Oklahoma State put full pads on for the first time Tuesday, giving the offensive and defensive lines a chance to get more physical in the trenches.
Advantage, defense. At least according to Cowboy coach Mike Gundy.
“Our defensive line is much more aggressive in coming off the ball,” Gundy said, “and it makes it harder for our offense to make plays. That's really what I see out here. I see an offense that is very similar to what we have had in the past at this point, but I see a group of guys on defense that are in more of an attack mode.”
Gundy specifically highlighted the growth of the defensive ends, a position group with a lot of contenders but very little game experience after the departure of Ryan Robinson, Cooper Bassett and Nigel Nicholas.
“I feel much better now (about that position) than I did a week ago,” Gundy said. “I like the progress they are making. I like the way they are coached. I like their effort and their attitude. I like their depth and I like their push on pass rush.”
CONSISTENCY KEY FOR KEVIN PETERSON
Kevin Peterson was thrown into action as a true freshman last season and entered fall camp sitting atop the depth chart at the starting cornerback spot opposite Justin Gilbert.
What makes Peterson an effective young player?
“You dream of the dynamic player,” cornerbacks coach Van Malone said. “But really, you want the consistent player. He studies the film, he knows what his assignment is and he always is where he's supposed to be.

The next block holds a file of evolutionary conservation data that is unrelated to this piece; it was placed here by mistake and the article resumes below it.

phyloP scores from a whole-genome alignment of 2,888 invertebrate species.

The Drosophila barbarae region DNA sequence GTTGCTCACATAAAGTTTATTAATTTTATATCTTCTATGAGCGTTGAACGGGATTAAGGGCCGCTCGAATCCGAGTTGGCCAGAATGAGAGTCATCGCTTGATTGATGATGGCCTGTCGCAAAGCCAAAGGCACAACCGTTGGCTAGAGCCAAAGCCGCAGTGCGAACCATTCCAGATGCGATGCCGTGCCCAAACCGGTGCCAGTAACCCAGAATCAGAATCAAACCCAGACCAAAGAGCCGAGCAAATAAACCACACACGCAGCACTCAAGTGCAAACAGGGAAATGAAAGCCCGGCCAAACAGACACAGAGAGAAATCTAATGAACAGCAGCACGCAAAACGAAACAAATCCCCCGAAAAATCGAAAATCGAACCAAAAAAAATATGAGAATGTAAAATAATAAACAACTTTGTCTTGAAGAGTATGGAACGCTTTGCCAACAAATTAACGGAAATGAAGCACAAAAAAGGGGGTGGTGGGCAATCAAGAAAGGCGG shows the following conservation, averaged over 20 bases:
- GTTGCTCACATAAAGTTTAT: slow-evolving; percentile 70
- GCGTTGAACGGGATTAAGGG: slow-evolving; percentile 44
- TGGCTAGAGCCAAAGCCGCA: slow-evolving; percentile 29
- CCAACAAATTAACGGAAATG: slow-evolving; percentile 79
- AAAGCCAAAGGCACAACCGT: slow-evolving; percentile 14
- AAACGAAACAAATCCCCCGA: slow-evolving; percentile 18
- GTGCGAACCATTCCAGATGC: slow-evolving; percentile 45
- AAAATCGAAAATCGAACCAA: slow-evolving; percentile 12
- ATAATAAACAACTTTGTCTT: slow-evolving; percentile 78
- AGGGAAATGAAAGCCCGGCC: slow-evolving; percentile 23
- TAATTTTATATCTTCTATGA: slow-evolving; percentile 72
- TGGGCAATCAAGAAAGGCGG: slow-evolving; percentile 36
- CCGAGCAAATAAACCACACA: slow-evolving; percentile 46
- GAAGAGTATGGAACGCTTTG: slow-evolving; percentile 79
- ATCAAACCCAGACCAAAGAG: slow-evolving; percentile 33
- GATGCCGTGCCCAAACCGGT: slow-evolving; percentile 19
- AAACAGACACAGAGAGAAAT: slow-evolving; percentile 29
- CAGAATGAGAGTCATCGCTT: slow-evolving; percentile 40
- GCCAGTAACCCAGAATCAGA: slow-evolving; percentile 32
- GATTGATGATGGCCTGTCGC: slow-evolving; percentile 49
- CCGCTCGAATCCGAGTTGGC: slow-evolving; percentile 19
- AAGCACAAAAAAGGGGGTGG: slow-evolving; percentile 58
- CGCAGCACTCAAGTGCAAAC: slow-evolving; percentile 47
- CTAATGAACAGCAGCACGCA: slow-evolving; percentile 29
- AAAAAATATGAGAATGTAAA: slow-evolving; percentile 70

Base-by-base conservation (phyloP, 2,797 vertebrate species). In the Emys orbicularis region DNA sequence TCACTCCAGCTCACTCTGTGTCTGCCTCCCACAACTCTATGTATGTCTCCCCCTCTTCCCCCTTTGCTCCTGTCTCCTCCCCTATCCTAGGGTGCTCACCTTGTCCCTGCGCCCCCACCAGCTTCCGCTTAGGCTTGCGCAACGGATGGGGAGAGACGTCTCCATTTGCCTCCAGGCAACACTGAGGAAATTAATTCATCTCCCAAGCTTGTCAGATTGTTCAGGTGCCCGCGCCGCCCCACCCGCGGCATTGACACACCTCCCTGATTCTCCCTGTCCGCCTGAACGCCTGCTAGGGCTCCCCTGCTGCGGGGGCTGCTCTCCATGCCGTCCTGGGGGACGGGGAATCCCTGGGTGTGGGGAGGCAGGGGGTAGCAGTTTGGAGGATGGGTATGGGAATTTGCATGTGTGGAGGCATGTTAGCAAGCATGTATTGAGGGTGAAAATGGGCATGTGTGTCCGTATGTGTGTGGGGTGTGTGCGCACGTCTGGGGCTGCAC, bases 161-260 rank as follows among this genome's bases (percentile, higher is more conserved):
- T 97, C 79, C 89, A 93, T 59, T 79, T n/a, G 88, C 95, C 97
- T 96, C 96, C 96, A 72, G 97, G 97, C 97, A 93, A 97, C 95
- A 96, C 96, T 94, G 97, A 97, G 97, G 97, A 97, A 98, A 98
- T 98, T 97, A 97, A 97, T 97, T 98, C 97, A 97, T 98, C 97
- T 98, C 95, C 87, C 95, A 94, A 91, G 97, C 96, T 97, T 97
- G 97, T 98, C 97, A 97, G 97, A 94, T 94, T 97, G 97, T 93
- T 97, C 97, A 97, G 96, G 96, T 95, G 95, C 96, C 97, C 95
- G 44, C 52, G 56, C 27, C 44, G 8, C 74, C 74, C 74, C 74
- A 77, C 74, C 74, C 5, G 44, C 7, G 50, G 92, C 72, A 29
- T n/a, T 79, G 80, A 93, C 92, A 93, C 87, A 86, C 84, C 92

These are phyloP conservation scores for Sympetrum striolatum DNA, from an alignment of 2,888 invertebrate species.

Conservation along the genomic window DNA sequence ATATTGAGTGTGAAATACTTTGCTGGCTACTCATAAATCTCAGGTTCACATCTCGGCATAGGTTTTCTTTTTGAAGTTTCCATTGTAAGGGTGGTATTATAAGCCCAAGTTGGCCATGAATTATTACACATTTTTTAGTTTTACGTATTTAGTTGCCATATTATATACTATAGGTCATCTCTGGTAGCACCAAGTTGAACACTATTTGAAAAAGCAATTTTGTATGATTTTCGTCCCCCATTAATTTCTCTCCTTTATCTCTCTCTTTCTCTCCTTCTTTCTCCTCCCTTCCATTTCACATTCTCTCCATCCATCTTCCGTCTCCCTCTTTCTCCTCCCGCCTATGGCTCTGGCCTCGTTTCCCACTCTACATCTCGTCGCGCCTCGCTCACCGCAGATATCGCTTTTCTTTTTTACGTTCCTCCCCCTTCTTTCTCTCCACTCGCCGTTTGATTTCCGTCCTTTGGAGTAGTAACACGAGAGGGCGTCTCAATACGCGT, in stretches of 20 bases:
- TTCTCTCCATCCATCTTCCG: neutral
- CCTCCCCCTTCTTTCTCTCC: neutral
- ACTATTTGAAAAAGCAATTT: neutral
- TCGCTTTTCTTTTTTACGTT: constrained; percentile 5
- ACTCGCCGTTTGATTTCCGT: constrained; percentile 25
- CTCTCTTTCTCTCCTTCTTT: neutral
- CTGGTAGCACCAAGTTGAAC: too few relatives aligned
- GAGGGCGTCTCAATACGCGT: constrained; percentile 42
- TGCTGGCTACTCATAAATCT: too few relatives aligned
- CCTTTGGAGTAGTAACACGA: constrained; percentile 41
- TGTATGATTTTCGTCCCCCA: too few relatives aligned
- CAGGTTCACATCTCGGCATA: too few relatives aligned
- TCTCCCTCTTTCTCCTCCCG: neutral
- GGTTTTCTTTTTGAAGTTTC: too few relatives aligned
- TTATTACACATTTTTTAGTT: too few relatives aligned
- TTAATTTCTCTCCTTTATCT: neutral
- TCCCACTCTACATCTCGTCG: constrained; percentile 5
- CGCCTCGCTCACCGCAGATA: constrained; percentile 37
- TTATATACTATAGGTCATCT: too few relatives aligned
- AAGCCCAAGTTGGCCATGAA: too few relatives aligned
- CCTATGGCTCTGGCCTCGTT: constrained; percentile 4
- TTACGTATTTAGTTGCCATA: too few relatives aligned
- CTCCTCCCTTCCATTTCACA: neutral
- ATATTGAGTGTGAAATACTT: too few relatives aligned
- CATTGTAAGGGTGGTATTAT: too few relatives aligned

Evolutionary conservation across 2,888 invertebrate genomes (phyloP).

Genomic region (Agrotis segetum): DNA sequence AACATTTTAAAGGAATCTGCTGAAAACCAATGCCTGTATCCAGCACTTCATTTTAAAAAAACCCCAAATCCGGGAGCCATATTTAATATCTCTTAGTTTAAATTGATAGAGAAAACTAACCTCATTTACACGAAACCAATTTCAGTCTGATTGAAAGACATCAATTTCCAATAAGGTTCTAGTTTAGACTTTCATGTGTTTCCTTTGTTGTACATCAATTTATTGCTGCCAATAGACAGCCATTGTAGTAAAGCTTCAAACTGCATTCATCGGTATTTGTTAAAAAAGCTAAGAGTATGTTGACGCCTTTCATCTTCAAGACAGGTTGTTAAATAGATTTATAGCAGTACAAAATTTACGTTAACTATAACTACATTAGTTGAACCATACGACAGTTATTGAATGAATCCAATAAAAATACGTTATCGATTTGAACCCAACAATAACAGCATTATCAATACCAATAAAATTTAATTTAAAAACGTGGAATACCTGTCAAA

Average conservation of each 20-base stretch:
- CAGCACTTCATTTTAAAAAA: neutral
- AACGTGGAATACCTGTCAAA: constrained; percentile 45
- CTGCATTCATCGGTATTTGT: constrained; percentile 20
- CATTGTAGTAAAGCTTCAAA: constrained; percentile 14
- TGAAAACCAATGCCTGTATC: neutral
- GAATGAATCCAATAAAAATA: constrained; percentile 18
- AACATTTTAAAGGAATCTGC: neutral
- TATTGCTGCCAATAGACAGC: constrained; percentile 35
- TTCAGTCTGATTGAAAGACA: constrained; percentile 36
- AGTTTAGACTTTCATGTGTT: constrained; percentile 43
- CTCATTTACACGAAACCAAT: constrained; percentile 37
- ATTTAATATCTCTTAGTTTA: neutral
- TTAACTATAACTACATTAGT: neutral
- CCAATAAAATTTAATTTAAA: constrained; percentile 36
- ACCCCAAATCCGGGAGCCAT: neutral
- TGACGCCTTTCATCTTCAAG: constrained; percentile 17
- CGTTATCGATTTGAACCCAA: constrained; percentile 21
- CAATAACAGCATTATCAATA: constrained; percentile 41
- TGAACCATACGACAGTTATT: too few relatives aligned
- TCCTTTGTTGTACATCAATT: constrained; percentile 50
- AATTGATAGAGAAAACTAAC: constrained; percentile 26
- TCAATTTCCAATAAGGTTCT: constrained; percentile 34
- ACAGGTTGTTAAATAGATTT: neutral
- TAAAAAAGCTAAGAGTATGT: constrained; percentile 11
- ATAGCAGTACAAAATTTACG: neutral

“If he's challenged and (the offense) makes a play, then he comes back because he learns from his mistake and then he goes back and corrects it.”
Peterson recorded 20 tackles and two pass breakups in 2012 while playing in all 13 games, including one start.
PRACTICE FIELD PLAYLIST
Music has started to blare outside the OSU practice fields, with the playlist seamlessly transitioning Tuesday from Justin Timberlake's “Suit and Tie” to AC/DC's “You Shook Me All Night Long” to Eminem's “Lose Yourself.”
Gundy enjoys the variety of tunes played during the workouts.
“I tell them to throw some 70s and 80s in and they throw in whatever they like,” he said. “And we try to be equal across the board — a little country and a little pop and a little rap and a little rock and a little retro.”